As soon as we got inside, the perfect blend between Orient and Occident struck us so powerfully that we were speechless. (Hard for me, I know but I really was tongue-tied for quite a while.)

In the Basilica, the mosaics are incredibly fabulous from floor to domes and walls... We were filled with wonder. The altarpiece called «Pala de Oro» from the 10th century was incredibly magnificent.

Usually I do not really like splendor, wealth and treasures in religious buildings. In the Basilica, I felt overwhelmed by its oriental and byzantine extravaganza and breath-taking beauty. No wonder it was used for every formal ceremony of the Serenessima Republicca di Venezia.

The impressive gilded bronze horses (in the museum and their replicas on the Basilica) had us ponder about power, wars and spoils. They were stolen by Venice from Constantinople in 1204. But guess who stole them from Venice? Our Napoleon I, Emperor of the French, of course, in 1797. The horses remained in Paris until 1815. Once Napoleon was defeated, Austria gave them back to Venice. And this is were they do belong. No doubt about it. (I wonder if Turks are affected  by their loss though...)

I hate it that France was such a aggressive nation while Napoleon Bonaparte was ruling all over Europe... I am so glad that the Triumphal Quadriga that tops the Arc de Triomphe du Carrousel is a replica and not the original horses from Venice. Somehow it would have spoiled my happiness.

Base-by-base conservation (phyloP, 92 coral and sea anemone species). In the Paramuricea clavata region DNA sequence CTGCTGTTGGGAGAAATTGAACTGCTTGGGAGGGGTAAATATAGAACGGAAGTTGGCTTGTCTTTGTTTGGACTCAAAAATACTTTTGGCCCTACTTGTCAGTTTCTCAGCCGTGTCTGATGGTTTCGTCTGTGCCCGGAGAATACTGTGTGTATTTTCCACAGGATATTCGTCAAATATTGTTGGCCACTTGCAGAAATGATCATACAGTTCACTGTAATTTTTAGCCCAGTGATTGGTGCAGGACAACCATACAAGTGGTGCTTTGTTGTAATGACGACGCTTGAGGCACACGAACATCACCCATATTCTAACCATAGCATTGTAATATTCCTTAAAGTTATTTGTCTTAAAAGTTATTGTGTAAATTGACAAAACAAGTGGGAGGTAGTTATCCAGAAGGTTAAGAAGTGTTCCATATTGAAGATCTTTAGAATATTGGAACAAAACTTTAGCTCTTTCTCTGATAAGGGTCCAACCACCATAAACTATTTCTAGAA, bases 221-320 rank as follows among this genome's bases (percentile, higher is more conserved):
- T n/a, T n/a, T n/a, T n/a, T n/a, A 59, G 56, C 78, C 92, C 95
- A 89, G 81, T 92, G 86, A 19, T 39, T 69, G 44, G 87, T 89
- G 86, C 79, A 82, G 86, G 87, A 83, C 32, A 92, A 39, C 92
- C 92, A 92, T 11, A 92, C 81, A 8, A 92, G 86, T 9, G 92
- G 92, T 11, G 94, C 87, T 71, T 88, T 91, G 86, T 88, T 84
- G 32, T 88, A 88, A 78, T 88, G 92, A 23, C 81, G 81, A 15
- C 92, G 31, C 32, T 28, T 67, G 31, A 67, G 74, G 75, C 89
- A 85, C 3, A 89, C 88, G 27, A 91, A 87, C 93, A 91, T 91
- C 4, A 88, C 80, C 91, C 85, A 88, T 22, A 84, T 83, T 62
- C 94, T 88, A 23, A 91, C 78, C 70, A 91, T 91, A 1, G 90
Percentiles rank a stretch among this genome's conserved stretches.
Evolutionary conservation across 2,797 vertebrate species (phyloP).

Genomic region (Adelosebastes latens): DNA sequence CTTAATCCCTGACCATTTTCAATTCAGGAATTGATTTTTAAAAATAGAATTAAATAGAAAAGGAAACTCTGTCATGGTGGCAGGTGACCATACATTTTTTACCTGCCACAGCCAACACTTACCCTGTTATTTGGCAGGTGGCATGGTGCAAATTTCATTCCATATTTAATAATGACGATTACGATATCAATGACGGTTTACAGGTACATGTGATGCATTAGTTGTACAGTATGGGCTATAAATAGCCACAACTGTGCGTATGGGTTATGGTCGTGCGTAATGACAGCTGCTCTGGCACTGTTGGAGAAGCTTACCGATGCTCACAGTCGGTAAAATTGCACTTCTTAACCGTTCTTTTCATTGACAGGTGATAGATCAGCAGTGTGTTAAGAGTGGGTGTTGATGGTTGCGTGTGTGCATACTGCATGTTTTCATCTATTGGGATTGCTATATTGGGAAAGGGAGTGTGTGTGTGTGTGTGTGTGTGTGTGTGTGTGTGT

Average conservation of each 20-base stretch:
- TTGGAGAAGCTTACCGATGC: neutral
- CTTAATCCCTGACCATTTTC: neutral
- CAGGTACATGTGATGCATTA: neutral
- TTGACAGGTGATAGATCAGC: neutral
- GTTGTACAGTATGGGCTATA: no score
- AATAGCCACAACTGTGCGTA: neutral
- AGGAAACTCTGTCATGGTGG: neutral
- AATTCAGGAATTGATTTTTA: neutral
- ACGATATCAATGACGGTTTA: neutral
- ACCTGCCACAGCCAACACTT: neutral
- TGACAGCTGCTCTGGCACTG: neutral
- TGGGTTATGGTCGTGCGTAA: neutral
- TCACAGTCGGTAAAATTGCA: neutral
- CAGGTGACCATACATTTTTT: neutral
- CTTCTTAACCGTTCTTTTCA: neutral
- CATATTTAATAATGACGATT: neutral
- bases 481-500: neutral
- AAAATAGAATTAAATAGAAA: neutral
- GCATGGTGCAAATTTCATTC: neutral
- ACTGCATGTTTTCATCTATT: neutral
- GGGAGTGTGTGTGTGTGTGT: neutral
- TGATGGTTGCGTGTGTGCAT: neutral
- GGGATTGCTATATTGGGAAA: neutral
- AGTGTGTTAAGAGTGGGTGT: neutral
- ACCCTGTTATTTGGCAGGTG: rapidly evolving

New Year’s Eve... We were lucky the Basilica was open to visitors. We only had a couple of hours left before the Palazzo Ducale would close.

A very impressive building we visited at the double. «It’s going to close. Hurry. Hurry.» What can I say? It is a true Palazzo. It does exude power. The Serenissima’s huge power while it was ruling over the seas and the earth so to speak.

I felt lost in those gigantic rooms. I felt awed. But I wanted out after a while. Too much glory. Too much power. Too much... too much...

And out we went, almost forcibly after a few minutes through the prison... which was nice after all, I mean, not staying for too long in the prison.

I almost forgot that I had a wonderful surprise though. One magnificent painting by Bosch. I love Bosch. One of my favorite painters ever. I know...  I’m nuts.
We went through the Bridge of Sighs to go from the Palazzo Ducale to the prisons... Very interesting. You were arrested, judged and jailed without any chance to see the sky again...
It was fascinating to discover the way it does look like from the outside... even though it probably is the most famous bridge in Venice, besides the Rialto Bridge that is.

Such a romantic place from the outside... called the "Bridge of Sighs" by Lord Byron, if I remember right. Thus recalling the wailings of the prisoners who were going into the Inquisition's chambers of torture.

This was Venice... 

Now hordes of tourists wander through the Serenissima but the prisoners keep wailing... The Venetian wonders are always highly symbolic.

(To be continued...)

*Good Luck, and Good Night*


Myrna said...

Very nice!

Colleen said...

Wonderful descriptions of Venice. We've been there a few times and loved it too. Hope you got my email I sent you a couple of days ago.